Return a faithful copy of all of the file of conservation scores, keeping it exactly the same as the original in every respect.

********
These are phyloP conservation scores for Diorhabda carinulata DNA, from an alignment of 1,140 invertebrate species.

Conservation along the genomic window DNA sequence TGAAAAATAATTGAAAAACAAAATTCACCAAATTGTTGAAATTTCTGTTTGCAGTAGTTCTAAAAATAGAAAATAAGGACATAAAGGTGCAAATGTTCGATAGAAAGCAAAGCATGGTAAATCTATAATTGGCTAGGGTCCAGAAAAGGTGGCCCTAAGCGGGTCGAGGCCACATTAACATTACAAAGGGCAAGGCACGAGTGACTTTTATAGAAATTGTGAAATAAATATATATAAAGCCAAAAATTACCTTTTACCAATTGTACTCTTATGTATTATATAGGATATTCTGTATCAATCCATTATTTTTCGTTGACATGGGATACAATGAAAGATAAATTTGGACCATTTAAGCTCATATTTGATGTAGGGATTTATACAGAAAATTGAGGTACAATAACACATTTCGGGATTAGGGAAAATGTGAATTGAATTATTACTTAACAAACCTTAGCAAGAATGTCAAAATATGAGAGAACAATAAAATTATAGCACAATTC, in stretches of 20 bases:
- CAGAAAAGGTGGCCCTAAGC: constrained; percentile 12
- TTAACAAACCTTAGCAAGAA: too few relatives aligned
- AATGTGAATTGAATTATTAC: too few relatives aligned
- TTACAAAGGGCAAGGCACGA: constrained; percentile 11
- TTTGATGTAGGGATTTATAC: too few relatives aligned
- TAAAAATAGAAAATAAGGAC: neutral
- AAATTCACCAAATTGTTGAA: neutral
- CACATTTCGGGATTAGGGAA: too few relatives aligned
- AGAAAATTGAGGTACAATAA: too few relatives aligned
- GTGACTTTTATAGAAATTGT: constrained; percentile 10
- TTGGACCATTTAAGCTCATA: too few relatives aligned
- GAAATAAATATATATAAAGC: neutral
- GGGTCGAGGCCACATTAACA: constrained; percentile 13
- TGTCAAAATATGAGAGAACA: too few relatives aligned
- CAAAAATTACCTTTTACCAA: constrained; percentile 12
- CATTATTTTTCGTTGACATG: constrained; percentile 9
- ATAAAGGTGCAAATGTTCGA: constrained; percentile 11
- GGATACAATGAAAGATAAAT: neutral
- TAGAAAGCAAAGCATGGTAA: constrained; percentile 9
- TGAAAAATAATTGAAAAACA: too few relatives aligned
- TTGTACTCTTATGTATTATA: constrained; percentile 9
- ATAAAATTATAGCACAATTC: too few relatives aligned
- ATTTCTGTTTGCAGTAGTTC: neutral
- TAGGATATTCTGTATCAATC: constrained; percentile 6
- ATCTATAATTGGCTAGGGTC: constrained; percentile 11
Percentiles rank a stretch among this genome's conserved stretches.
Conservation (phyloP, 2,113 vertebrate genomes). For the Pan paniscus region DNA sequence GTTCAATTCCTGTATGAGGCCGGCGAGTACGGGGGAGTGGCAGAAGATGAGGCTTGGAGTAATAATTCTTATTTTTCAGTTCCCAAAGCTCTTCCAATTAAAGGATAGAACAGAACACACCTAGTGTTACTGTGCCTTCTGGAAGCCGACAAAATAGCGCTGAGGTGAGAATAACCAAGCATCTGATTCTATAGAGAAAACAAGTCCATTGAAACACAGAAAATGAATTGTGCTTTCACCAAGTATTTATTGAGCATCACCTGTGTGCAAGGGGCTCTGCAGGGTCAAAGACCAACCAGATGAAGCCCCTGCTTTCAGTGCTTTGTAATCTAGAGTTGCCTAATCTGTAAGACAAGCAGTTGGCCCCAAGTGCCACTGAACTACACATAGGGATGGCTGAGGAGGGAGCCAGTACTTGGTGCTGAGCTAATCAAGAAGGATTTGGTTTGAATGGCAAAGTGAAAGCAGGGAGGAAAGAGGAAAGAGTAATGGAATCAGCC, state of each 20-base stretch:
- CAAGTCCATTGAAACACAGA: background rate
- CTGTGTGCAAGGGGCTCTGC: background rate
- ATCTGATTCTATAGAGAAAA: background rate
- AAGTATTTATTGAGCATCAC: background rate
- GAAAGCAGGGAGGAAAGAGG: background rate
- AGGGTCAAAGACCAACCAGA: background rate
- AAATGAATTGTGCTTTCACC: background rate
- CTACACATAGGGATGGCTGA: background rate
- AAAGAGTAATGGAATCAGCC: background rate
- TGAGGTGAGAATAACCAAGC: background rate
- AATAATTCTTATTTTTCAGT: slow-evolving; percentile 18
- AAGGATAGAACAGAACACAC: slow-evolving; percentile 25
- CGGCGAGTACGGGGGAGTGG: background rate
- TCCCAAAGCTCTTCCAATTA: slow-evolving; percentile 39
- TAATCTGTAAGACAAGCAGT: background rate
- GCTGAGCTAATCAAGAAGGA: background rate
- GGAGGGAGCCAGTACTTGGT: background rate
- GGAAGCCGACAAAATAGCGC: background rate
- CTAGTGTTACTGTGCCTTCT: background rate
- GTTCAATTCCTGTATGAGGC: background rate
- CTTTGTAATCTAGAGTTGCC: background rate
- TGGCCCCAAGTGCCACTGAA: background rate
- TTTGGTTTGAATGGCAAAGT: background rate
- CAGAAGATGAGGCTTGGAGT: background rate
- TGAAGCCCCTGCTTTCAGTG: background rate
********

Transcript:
These are phyloP conservation scores for Diorhabda carinulata DNA, from an alignment of 1,140 invertebrate species.

Conservation along the genomic window DNA sequence TGAAAAATAATTGAAAAACAAAATTCACCAAATTGTTGAAATTTCTGTTTGCAGTAGTTCTAAAAATAGAAAATAAGGACATAAAGGTGCAAATGTTCGATAGAAAGCAAAGCATGGTAAATCTATAATTGGCTAGGGTCCAGAAAAGGTGGCCCTAAGCGGGTCGAGGCCACATTAACATTACAAAGGGCAAGGCACGAGTGACTTTTATAGAAATTGTGAAATAAATATATATAAAGCCAAAAATTACCTTTTACCAATTGTACTCTTATGTATTATATAGGATATTCTGTATCAATCCATTATTTTTCGTTGACATGGGATACAATGAAAGATAAATTTGGACCATTTAAGCTCATATTTGATGTAGGGATTTATACAGAAAATTGAGGTACAATAACACATTTCGGGATTAGGGAAAATGTGAATTGAATTATTACTTAACAAACCTTAGCAAGAATGTCAAAATATGAGAGAACAATAAAATTATAGCACAATTC, in stretches of 20 bases:
- CAGAAAAGGTGGCCCTAAGC: constrained; percentile 12
- TTAACAAACCTTAGCAAGAA: too few relatives aligned
- AATGTGAATTGAATTATTAC: too few relatives aligned
- TTACAAAGGGCAAGGCACGA: constrained; percentile 11
- TTTGATGTAGGGATTTATAC: too few relatives aligned
- TAAAAATAGAAAATAAGGAC: neutral
- AAATTCACCAAATTGTTGAA: neutral
- CACATTTCGGGATTAGGGAA: too few relatives aligned
- AGAAAATTGAGGTACAATAA: too few relatives aligned
- GTGACTTTTATAGAAATTGT: constrained; percentile 10
- TTGGACCATTTAAGCTCATA: too few relatives aligned
- GAAATAAATATATATAAAGC: neutral
- GGGTCGAGGCCACATTAACA: constrained; percentile 13
- TGTCAAAATATGAGAGAACA: too few relatives aligned
- CAAAAATTACCTTTTACCAA: constrained; percentile 12
- CATTATTTTTCGTTGACATG: constrained; percentile 9
- ATAAAGGTGCAAATGTTCGA: constrained; percentile 11
- GGATACAATGAAAGATAAAT: neutral
- TAGAAAGCAAAGCATGGTAA: constrained; percentile 9
- TGAAAAATAATTGAAAAACA: too few relatives aligned
- TTGTACTCTTATGTATTATA: constrained; percentile 9
- ATAAAATTATAGCACAATTC: too few relatives aligned
- ATTTCTGTTTGCAGTAGTTC: neutral
- TAGGATATTCTGTATCAATC: constrained; percentile 6
- ATCTATAATTGGCTAGGGTC: constrained; percentile 11
Percentiles rank a stretch among this genome's conserved stretches.
Conservation (phyloP, 2,113 vertebrate genomes). For the Pan paniscus region DNA sequence GTTCAATTCCTGTATGAGGCCGGCGAGTACGGGGGAGTGGCAGAAGATGAGGCTTGGAGTAATAATTCTTATTTTTCAGTTCCCAAAGCTCTTCCAATTAAAGGATAGAACAGAACACACCTAGTGTTACTGTGCCTTCTGGAAGCCGACAAAATAGCGCTGAGGTGAGAATAACCAAGCATCTGATTCTATAGAGAAAACAAGTCCATTGAAACACAGAAAATGAATTGTGCTTTCACCAAGTATTTATTGAGCATCACCTGTGTGCAAGGGGCTCTGCAGGGTCAAAGACCAACCAGATGAAGCCCCTGCTTTCAGTGCTTTGTAATCTAGAGTTGCCTAATCTGTAAGACAAGCAGTTGGCCCCAAGTGCCACTGAACTACACATAGGGATGGCTGAGGAGGGAGCCAGTACTTGGTGCTGAGCTAATCAAGAAGGATTTGGTTTGAATGGCAAAGTGAAAGCAGGGAGGAAAGAGGAAAGAGTAATGGAATCAGCC, state of each 20-base stretch:
- CAAGTCCATTGAAACACAGA: background rate
- CTGTGTGCAAGGGGCTCTGC: background rate
- ATCTGATTCTATAGAGAAAA: background rate
- AAGTATTTATTGAGCATCAC: background rate
- GAAAGCAGGGAGGAAAGAGG: background rate
- AGGGTCAAAGACCAACCAGA: background rate
- AAATGAATTGTGCTTTCACC: background rate
- CTACACATAGGGATGGCTGA: background rate
- AAAGAGTAATGGAATCAGCC: background rate
- TGAGGTGAGAATAACCAAGC: background rate
- AATAATTCTTATTTTTCAGT: slow-evolving; percentile 18
- AAGGATAGAACAGAACACAC: slow-evolving; percentile 25
- CGGCGAGTACGGGGGAGTGG: background rate
- TCCCAAAGCTCTTCCAATTA: slow-evolving; percentile 39
- TAATCTGTAAGACAAGCAGT: background rate
- GCTGAGCTAATCAAGAAGGA: background rate
- GGAGGGAGCCAGTACTTGGT: background rate
- GGAAGCCGACAAAATAGCGC: background rate
- CTAGTGTTACTGTGCCTTCT: background rate
- GTTCAATTCCTGTATGAGGC: background rate
- CTTTGTAATCTAGAGTTGCC: background rate
- TGGCCCCAAGTGCCACTGAA: background rate
- TTTGGTTTGAATGGCAAAGT: background rate
- CAGAAGATGAGGCTTGGAGT: background rate
- TGAAGCCCCTGCTTTCAGTG: background rate